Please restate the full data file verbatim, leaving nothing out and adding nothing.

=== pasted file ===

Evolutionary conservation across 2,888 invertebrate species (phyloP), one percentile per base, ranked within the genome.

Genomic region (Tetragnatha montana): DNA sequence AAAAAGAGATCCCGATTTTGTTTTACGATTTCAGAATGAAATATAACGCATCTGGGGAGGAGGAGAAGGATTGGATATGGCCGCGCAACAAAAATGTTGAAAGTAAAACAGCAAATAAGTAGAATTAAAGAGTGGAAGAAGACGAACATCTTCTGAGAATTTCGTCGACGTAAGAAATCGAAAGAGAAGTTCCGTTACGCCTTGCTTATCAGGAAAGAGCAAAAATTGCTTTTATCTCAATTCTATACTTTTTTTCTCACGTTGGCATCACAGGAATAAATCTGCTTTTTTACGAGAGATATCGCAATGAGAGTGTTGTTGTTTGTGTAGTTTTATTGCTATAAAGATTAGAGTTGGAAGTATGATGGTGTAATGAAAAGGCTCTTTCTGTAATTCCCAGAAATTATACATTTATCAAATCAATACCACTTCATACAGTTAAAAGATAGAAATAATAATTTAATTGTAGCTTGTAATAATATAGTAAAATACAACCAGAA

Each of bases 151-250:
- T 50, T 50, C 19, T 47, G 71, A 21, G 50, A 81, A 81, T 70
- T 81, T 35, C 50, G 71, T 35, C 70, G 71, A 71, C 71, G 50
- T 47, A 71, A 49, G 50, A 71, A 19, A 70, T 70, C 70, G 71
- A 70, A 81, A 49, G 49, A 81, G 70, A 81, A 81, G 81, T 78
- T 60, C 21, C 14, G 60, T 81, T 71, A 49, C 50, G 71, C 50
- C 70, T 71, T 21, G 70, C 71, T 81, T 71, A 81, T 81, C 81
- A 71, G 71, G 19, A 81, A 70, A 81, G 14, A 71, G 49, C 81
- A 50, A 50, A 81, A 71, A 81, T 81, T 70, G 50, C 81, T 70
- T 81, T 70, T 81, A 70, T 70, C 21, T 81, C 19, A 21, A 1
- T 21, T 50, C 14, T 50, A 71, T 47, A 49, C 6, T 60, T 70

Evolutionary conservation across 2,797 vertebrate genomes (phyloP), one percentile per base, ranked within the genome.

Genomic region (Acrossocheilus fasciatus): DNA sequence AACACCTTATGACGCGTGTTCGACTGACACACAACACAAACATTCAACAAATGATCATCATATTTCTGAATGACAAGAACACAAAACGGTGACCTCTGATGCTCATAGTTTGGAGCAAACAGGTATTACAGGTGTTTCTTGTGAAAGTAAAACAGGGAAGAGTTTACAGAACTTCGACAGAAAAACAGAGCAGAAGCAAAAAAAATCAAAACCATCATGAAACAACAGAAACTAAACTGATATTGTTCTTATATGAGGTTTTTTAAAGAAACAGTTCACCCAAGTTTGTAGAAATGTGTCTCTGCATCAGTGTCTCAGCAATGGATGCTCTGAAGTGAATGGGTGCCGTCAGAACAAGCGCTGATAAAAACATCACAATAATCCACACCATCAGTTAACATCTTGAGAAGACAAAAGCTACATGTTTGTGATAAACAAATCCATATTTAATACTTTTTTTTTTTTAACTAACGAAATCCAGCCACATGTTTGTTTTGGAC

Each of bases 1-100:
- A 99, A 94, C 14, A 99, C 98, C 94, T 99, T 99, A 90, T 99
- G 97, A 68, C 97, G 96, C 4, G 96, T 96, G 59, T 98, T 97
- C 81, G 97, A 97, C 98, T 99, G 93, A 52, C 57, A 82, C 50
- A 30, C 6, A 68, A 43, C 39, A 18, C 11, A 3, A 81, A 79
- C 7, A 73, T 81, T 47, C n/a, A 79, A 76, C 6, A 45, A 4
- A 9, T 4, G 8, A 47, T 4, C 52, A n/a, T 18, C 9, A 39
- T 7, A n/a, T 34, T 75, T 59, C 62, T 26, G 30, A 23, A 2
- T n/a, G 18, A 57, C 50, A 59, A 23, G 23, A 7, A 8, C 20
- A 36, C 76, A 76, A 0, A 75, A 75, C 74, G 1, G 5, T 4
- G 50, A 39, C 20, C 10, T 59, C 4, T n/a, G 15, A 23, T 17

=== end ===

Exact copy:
Evolutionary conservation across 2,888 invertebrate species (phyloP), one percentile per base, ranked within the genome.

Genomic region (Tetragnatha montana): DNA sequence AAAAAGAGATCCCGATTTTGTTTTACGATTTCAGAATGAAATATAACGCATCTGGGGAGGAGGAGAAGGATTGGATATGGCCGCGCAACAAAAATGTTGAAAGTAAAACAGCAAATAAGTAGAATTAAAGAGTGGAAGAAGACGAACATCTTCTGAGAATTTCGTCGACGTAAGAAATCGAAAGAGAAGTTCCGTTACGCCTTGCTTATCAGGAAAGAGCAAAAATTGCTTTTATCTCAATTCTATACTTTTTTTCTCACGTTGGCATCACAGGAATAAATCTGCTTTTTTACGAGAGATATCGCAATGAGAGTGTTGTTGTTTGTGTAGTTTTATTGCTATAAAGATTAGAGTTGGAAGTATGATGGTGTAATGAAAAGGCTCTTTCTGTAATTCCCAGAAATTATACATTTATCAAATCAATACCACTTCATACAGTTAAAAGATAGAAATAATAATTTAATTGTAGCTTGTAATAATATAGTAAAATACAACCAGAA

Each of bases 151-250:
- T 50, T 50, C 19, T 47, G 71, A 21, G 50, A 81, A 81, T 70
- T 81, T 35, C 50, G 71, T 35, C 70, G 71, A 71, C 71, G 50
- T 47, A 71, A 49, G 50, A 71, A 19, A 70, T 70, C 70, G 71
- A 70, A 81, A 49, G 49, A 81, G 70, A 81, A 81, G 81, T 78
- T 60, C 21, C 14, G 60, T 81, T 71, A 49, C 50, G 71, C 50
- C 70, T 71, T 21, G 70, C 71, T 81, T 71, A 81, T 81, C 81
- A 71, G 71, G 19, A 81, A 70, A 81, G 14, A 71, G 49, C 81
- A 50, A 50, A 81, A 71, A 81, T 81, T 70, G 50, C 81, T 70
- T 81, T 70, T 81, A 70, T 70, C 21, T 81, C 19, A 21, A 1
- T 21, T 50, C 14, T 50, A 71, T 47, A 49, C 6, T 60, T 70

Evolutionary conservation across 2,797 vertebrate genomes (phyloP), one percentile per base, ranked within the genome.

Genomic region (Acrossocheilus fasciatus): DNA sequence AACACCTTATGACGCGTGTTCGACTGACACACAACACAAACATTCAACAAATGATCATCATATTTCTGAATGACAAGAACACAAAACGGTGACCTCTGATGCTCATAGTTTGGAGCAAACAGGTATTACAGGTGTTTCTTGTGAAAGTAAAACAGGGAAGAGTTTACAGAACTTCGACAGAAAAACAGAGCAGAAGCAAAAAAAATCAAAACCATCATGAAACAACAGAAACTAAACTGATATTGTTCTTATATGAGGTTTTTTAAAGAAACAGTTCACCCAAGTTTGTAGAAATGTGTCTCTGCATCAGTGTCTCAGCAATGGATGCTCTGAAGTGAATGGGTGCCGTCAGAACAAGCGCTGATAAAAACATCACAATAATCCACACCATCAGTTAACATCTTGAGAAGACAAAAGCTACATGTTTGTGATAAACAAATCCATATTTAATACTTTTTTTTTTTTAACTAACGAAATCCAGCCACATGTTTGTTTTGGAC

Each of bases 1-100:
- A 99, A 94, C 14, A 99, C 98, C 94, T 99, T 99, A 90, T 99
- G 97, A 68, C 97, G 96, C 4, G 96, T 96, G 59, T 98, T 97
- C 81, G 97, A 97, C 98, T 99, G 93, A 52, C 57, A 82, C 50
- A 30, C 6, A 68, A 43, C 39, A 18, C 11, A 3, A 81, A 79
- C 7, A 73, T 81, T 47, C n/a, A 79, A 76, C 6, A 45, A 4
- A 9, T 4, G 8, A 47, T 4, C 52, A n/a, T 18, C 9, A 39
- T 7, A n/a, T 34, T 75, T 59, C 62, T 26, G 30, A 23, A 2
- T n/a, G 18, A 57, C 50, A 59, A 23, G 23, A 7, A 8, C 20
- A 36, C 76, A 76, A 0, A 75, A 75, C 74, G 1, G 5, T 4
- G 50, A 39, C 20, C 10, T 59, C 4, T n/a, G 15, A 23, T 17